The sky is truly a different color in her world, like an ugly bruised greeny-purple. I several times asked her to clarify what she wanted me to do, and it upset her. I can’t do what she wants me to do because she doesn’t even know what she wants me to do. She was so upset by me asking her (politely) to clarify what she wants me to do that she wants someone from HR to be in our next meeting, and she is talking about starting the official PIP process. It’s going to be fun to hear her try to explain some of the absolutely bonkers things she’s said.

I did push back on a couple of demands that I think would really interfere with my work. She can call it insubordination if she wants. I call her an extreme micromanager who doesn’t know what she’s doing. I will not be micromanaged by someone who doesn’t know what I do and is refusing to learn anything about it. She was very surprised to find out that I’m the only person in our organization who can do the work that I’m doing. I don’t think she’ll even remember this at our next meeting.

Sadly, I think it would be really easy to make her explode. I’m trying not to do that, but it might come in useful later.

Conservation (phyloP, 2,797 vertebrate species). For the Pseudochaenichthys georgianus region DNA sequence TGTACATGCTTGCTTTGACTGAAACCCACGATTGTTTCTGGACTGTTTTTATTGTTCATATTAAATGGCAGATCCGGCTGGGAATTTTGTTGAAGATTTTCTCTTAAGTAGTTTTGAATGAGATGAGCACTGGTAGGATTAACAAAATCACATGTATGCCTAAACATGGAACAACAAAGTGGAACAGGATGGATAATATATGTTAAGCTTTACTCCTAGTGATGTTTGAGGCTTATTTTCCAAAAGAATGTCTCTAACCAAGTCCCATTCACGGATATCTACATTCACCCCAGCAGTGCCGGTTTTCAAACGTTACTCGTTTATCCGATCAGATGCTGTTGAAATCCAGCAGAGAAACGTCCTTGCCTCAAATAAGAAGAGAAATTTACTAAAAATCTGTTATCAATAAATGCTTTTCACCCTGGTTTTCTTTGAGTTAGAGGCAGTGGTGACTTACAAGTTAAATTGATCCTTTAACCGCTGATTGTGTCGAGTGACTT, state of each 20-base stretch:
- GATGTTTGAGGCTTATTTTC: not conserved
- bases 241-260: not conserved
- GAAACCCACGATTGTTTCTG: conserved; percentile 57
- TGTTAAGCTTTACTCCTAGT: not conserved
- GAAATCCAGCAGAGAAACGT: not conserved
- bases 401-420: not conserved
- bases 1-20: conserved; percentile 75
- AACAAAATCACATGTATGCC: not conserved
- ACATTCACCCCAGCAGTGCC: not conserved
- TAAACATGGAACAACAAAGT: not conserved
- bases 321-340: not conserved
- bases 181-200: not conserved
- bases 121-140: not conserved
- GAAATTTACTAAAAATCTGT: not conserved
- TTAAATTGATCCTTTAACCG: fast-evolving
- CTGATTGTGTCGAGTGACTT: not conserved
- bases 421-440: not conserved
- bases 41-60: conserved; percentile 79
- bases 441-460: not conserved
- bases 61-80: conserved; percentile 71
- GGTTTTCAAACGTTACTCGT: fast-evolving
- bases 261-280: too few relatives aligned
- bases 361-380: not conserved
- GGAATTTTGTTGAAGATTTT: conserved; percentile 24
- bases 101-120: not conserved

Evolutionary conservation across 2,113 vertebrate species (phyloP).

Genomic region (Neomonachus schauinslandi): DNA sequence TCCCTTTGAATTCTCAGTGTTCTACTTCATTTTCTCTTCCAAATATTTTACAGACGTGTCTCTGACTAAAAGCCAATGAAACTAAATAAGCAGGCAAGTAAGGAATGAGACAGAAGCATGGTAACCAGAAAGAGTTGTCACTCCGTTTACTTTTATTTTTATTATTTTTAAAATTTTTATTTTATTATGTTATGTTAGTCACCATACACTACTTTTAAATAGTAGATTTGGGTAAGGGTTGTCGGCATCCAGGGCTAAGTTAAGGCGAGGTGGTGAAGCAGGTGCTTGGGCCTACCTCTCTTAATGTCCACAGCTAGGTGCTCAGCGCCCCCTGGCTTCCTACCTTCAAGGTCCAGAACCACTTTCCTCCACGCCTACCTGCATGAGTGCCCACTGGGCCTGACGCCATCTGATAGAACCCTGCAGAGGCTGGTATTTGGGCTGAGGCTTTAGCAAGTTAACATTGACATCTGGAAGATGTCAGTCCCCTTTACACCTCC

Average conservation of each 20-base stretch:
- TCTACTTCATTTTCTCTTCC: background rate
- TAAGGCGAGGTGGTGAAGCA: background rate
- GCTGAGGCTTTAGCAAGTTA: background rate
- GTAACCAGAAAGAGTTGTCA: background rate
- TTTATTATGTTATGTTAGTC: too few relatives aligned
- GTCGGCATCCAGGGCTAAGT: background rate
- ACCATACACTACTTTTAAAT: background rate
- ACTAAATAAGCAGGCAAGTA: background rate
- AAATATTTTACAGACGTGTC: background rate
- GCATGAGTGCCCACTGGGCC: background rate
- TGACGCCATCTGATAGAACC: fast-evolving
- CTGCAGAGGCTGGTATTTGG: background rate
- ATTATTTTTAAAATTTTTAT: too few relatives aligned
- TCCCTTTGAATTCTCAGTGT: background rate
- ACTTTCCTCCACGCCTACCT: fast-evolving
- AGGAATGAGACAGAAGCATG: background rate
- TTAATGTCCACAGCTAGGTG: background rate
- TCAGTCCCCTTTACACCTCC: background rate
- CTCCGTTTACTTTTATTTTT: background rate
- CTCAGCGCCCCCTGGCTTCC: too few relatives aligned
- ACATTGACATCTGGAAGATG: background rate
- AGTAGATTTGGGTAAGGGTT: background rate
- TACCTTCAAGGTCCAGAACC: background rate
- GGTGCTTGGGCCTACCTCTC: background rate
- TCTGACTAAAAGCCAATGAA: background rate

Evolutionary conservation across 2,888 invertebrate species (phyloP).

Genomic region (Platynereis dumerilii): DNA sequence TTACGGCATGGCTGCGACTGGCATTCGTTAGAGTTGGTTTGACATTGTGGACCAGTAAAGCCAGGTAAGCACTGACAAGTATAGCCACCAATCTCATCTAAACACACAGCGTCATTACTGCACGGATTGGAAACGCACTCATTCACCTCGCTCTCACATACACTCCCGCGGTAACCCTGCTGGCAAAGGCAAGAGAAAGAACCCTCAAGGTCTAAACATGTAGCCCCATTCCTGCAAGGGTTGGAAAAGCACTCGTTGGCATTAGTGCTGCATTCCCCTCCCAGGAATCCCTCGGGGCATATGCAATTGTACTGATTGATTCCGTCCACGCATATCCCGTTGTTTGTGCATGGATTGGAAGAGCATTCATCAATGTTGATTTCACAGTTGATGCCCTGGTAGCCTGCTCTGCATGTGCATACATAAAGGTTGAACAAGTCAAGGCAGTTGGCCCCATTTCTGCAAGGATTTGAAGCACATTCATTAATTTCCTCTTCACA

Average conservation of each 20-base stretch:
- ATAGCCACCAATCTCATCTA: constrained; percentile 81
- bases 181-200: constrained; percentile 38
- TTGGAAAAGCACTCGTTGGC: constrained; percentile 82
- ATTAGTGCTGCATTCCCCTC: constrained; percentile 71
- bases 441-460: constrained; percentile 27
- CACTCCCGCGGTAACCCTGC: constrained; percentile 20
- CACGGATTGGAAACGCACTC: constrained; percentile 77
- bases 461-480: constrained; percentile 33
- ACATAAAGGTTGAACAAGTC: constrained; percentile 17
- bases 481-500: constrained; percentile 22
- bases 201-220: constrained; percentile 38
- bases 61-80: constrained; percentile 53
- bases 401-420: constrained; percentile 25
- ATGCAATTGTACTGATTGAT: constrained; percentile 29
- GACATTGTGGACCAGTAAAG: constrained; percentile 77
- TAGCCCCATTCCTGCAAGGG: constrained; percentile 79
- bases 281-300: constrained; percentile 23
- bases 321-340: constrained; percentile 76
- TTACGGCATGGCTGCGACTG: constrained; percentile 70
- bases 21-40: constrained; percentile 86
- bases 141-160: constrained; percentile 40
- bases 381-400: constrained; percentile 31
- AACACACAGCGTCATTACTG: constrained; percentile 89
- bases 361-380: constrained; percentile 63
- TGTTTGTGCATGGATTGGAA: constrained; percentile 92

I was completely physically exhausted after the meeting, and she wants to have these meetings every week. I’m not sure how long I can do this. :frowning_face:

If she has an “in” with higher-ups, then it is likely that HR will just nod their head and accept whatever she tells them.

I believe that HR knows how bad she is, but they are under pressure from upper management to smooth things over. This is not her first rodeo, and she has done this before with other employees. I’m not sure if she can make herself look reasonable in front of other people. I was worried about this because I had another bananacrackers boss in the past (yes, I’ve had too many of those), and she could look rational when we had an impartial person mediating. I’m feeling a little more confident that that won’t happen this time.

Well, by your own stated schedule, you only need to do it a max of 11-12 more times… (Are you aiming at the beginning or end of Sept?)

Not intended as an insult, but you sorta come off as over focussed on immediate minutiae, as opposed to your sole goal of not getting fired in the next 8-12 weeks. Your boss is nuts and for whatever reason she has it out for you and there is no way you can satisfy her. We get it. Now just keep your head down and do your work for the next 8-12 weeks, and you’re golden. 8-12 weeks is nothing.